A Mini Cabrio surrounded by visitors to a luxury vehicle show in Shenzhen, Guangdong province. The major car-buying power in China has changed from people born in the 1960s to post-70s and post-80s. The latter two prefer cars with a more modern appearance.
A model in a luxury vehicle during an auto fair in Guangzhou, capital city of Guangdong province. Seeing new opportunities, nearly all foreign luxury-car producers have brought their entry-level models – compact cars with competitive prices of less than 300,000 yuan ($47,619) and small engines of between 1.5 and 2.5 liters – to the Chinese market during the past three years.
Younger generation prefers smaller vehicles and tends to stay loyal when upgrading, say experts.
After gaining a foothold in China’s large vehicle market, foreign luxury car brands are now looking for more opportunities in the small-car sector by launching entry-level compact models.
Statistics show that sales of luxury vehicles maintained a strong momentum when China’s overall automobile market slowed down sharply in 2011, with total sales of up to 950,000 units. The sector’s growth of 38 percent over the previous year is almost eight times the rate of the passenger vehicle sector’s 5.19 percent.
Significantly, sales of entry-level models, which only became available three years ago, increased about 18 percent, while sales of medium-sized luxury vehicles surged 30 percent. The growth of long-established premium luxury cars grew just 9 percent. Sales of large, luxury sports-utility vehicles rose 4 percent.
The cars with an engine capacity of, or less than, 2.5 liters led the luxury vehicle sector with year-on-year growth of 59 percent, while sales of those with 3 or more liter engines rose 12 percent, indicating a trend toward engine-downsizing in the booming industry.
“The number of newly rich people in China is expanding every day, bringing an increasing demand for luxury cars. And the younger generation of the new rich has different preferences to their parents, who like cars with long wheel bases,” said Xu Changming, director with the information resource unit of the State Information Center. “They prefer function and design to the larger size.”
Chi Yifeng, general manager of Yayuncun Automobile Trade Market in Beijing, agreed with Xu.
“The major car-buying power has changed from people born in the 1960s to post-70s and post-80s, who prefer cars with a more modern appearance. It is also happening in the luxury-car sector,” said Chi.
“And as more of the young second generations of rich families get to choose a luxury brand for their first car, we are confident of the huge potential for smaller luxury vehicles over forthcoming years.”
Seeing the new opportunity, nearly all foreign luxury-car producers have brought their entry-level models – compact cars with competitive prices of less than 300,000 yuan ($47,619) and small engines of between 1.5 and 2.5 liters – to the Chinese market in the past three years.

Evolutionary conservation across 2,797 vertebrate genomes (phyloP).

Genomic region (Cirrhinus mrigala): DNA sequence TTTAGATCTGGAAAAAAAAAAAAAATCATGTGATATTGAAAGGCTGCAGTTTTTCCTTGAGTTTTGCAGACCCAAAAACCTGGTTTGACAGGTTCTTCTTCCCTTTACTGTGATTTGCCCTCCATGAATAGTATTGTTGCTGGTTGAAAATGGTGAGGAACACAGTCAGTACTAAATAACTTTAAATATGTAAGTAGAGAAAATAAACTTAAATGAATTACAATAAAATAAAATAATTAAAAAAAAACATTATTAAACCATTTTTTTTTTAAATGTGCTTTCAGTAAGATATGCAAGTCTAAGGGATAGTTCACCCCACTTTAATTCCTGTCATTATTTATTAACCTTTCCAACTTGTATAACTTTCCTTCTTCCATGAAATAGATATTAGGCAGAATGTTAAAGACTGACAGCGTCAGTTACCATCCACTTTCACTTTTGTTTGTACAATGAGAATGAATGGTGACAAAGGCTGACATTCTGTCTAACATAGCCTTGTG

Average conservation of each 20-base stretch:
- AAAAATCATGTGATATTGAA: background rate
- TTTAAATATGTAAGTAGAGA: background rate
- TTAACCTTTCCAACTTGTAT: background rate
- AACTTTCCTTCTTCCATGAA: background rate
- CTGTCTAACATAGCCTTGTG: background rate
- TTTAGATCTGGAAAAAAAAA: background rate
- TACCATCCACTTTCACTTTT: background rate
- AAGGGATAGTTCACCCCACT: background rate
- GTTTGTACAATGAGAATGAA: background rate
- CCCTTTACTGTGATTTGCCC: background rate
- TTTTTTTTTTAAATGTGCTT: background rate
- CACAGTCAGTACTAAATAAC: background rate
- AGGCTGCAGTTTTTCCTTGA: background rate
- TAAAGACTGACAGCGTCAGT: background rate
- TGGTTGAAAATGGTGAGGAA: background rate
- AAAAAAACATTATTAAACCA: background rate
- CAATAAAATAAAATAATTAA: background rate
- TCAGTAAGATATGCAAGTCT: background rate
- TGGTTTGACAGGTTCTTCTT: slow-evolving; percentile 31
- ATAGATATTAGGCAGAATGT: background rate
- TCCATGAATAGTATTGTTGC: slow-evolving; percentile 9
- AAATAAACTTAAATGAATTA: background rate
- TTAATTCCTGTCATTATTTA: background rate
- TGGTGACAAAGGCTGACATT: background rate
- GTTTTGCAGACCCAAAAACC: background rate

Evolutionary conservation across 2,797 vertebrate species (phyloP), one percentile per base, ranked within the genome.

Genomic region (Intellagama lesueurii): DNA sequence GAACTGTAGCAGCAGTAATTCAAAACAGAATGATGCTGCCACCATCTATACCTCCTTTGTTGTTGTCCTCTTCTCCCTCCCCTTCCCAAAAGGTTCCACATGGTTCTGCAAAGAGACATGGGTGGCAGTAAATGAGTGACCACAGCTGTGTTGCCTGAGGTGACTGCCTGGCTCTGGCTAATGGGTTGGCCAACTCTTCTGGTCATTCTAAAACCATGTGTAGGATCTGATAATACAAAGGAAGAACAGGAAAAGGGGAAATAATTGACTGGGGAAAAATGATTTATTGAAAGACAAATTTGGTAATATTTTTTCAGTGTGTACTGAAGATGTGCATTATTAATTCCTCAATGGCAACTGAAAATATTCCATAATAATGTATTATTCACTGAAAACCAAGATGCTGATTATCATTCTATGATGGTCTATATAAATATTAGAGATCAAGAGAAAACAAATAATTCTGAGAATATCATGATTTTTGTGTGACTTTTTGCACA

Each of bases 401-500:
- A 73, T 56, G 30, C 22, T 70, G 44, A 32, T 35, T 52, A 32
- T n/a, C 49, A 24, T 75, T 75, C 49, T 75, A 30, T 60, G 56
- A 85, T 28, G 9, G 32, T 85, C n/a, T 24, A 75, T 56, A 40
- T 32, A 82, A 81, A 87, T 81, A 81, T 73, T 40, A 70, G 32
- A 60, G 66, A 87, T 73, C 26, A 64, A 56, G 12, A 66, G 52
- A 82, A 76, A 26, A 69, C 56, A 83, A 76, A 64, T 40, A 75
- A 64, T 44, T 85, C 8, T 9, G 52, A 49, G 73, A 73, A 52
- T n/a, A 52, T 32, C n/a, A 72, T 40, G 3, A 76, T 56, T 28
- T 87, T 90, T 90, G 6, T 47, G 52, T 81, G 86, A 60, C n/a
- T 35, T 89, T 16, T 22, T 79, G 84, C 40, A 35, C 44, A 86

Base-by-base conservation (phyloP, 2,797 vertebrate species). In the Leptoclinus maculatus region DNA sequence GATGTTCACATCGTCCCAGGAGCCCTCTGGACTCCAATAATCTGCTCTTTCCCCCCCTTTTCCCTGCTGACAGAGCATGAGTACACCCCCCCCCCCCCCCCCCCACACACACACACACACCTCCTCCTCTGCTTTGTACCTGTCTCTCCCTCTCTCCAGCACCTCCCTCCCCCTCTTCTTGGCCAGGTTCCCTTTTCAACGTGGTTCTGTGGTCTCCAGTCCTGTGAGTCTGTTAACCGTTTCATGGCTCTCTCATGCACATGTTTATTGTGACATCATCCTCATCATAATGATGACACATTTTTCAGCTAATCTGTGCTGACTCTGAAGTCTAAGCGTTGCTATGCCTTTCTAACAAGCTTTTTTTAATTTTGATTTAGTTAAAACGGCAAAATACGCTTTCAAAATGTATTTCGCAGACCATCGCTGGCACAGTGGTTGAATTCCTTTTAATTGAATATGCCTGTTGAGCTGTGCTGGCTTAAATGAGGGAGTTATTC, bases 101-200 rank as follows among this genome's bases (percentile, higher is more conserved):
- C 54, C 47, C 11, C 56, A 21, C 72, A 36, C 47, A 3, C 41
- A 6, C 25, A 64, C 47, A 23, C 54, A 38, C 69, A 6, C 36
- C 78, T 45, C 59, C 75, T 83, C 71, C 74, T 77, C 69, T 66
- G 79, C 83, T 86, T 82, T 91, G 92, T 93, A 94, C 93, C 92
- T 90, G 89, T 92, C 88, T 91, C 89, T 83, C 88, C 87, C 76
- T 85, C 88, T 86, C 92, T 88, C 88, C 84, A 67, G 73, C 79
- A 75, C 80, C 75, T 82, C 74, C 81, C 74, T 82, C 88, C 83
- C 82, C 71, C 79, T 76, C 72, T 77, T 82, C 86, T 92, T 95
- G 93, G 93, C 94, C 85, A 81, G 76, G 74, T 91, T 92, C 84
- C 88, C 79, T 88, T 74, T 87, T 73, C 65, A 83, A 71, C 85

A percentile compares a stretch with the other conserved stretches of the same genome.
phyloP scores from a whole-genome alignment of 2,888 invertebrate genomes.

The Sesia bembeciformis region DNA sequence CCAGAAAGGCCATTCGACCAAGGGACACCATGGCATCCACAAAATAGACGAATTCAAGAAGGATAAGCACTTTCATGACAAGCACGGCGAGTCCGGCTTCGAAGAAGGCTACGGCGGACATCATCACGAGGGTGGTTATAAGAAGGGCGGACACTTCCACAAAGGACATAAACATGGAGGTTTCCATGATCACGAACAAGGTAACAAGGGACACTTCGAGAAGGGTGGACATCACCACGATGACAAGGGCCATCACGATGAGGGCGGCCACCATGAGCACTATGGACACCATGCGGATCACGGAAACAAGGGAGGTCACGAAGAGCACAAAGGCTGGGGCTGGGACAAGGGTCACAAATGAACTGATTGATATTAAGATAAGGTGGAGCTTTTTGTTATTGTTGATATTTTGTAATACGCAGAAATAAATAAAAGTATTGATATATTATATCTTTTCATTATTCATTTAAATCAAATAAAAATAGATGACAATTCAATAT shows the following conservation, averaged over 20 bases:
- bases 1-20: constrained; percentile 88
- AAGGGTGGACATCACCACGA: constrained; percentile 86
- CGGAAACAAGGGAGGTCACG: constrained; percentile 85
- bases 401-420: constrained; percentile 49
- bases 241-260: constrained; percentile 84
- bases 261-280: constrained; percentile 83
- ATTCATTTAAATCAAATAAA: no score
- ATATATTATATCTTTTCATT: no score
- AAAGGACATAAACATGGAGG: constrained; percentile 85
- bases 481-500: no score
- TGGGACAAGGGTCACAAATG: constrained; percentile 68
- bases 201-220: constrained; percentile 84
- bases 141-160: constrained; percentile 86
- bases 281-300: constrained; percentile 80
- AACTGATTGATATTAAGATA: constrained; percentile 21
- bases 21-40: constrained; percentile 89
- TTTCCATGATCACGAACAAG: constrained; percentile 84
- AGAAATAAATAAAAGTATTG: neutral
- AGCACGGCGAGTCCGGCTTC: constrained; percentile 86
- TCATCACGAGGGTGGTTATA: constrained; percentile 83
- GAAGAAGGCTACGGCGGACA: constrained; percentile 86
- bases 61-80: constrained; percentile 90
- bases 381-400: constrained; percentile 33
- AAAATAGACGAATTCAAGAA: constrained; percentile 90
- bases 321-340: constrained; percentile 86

The sector, which accounted for just 2 percent of the market in 2008, surged to 7.8 percent in the first half of last year and is still expanding.
German premium car brand BMW was the early bird. It brought its 1 series hatchbacks to Chinese customers in 2008. Its rival, Mercedes-Benz, launched its B class at the beginning of 2009 and Audi’s A3 model hit the market in August 2010.
The fast development of the entry-level luxury sector gave Mercedes-Benz the confidence to introduce it’s A class to China in 2010, while Audi launched its smallest A1 model and Japanese brand Lexus debuted its compact hybrid CT200h in China last year. Targeted at urban customers aged 25 to 40, the CT200h was Lexus’ first model at a price under 300,000 yuan in China.
Klaus Maier, president and chief executive officer of Mercedes-Benz (China) Ltd told China Daily that the launch of its entry model A class not only completed its line-up in China but also helped the company further develop a younger image and enabled more Chinese customers to enjoy the benchmark comfort, safety and driving pleasure of the premium brand.
The German premium brand has benefited from its strategy, with clear evidence that more than 40 percent of its total sales in China consisted of products tailored for the younger generation.
“For luxury automakers, entry models are a strategic product used to ensnare customers because many of the owners of those compact luxury cars will maintain a brand loyalty when they decide to upgrade their vehicles,” said Cui Dongshu, deputy secretary-general of the China Passenger Car Association. “Therefore, competition in the entry-level luxury car sector is significant and will be more intense in the near future.”